When MF #5 got married to an Ivy League-educated gentleman who planned to learn in kollel, I overheard her mother complaining.
“When we did our research we didn’t know to ask about student loans! She’s just starting out, and already she’s $20,000 in debt!”
“It could be worse,” her conversant comforted her. “I know a dentist who married a doctor. $300,000, and they think they got off easy.”
“Well at least they have good jobs. My future son-in-law is learning, and long-term he wants to teach. They’ll be living in a basement the rest of their lives.”
That was the first time I thought about debt as a factor in marriage. I am debt-averse to an extreme. Not everyone sees things my way, though.
“Take out student loans,” Done4 urged me when I was in college. “They’re the cheapest loans you’ll ever get in your life.”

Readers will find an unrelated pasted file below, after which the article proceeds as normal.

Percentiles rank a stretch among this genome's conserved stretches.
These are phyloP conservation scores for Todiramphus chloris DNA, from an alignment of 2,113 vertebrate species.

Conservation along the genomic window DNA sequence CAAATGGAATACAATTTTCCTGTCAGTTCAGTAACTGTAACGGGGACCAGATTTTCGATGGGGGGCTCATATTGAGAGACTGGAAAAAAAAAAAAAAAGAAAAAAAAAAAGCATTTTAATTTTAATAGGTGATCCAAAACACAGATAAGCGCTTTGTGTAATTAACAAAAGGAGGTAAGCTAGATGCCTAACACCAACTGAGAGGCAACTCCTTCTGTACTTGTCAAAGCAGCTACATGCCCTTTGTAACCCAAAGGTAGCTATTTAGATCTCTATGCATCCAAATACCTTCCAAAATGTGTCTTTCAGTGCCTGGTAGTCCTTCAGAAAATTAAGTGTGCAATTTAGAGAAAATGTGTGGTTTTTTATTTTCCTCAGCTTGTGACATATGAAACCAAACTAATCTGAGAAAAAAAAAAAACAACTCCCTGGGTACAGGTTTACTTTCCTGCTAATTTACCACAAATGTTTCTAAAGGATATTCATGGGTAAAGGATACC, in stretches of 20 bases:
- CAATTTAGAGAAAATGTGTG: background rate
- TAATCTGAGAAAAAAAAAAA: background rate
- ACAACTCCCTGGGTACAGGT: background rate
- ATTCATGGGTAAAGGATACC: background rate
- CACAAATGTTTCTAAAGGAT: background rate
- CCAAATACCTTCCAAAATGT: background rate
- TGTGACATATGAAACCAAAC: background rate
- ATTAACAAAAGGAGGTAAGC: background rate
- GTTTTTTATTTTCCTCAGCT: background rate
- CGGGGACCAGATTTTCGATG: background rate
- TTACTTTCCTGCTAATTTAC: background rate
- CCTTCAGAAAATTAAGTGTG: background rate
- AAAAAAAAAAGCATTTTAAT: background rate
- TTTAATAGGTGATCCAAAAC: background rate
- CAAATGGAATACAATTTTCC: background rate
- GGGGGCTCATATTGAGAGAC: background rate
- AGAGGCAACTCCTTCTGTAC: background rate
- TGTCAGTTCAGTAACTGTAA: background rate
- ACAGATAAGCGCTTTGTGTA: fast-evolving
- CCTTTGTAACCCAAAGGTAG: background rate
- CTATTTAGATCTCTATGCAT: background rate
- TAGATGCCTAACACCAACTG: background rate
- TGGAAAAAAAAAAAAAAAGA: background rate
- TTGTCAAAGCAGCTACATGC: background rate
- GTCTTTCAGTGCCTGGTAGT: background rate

“You’re still paying interest and committing future earnings,” I pointed out. “Earnings you can’t guarantee that you’ll have.”
The idea that my careful financial life might be thrown over by someone who thought education was a stage in life to pass through, like puberty, with no bearing on his future, was scary. And it was unbelievable how many guys I dated said they were only in college because their mother said so, and they didn’t want to do whatever they were getting a degree in, and kollel sounded nice, actually, yeah.
Sure it does. So does being back in the womb. But do you belong there?
So I wasn’t rolling my eyes when credit scores showed up as something people want to know before you go (out together). It’s a great way to get an idea of your partner’s fiscal responsibility. Or at least open the discussion about it.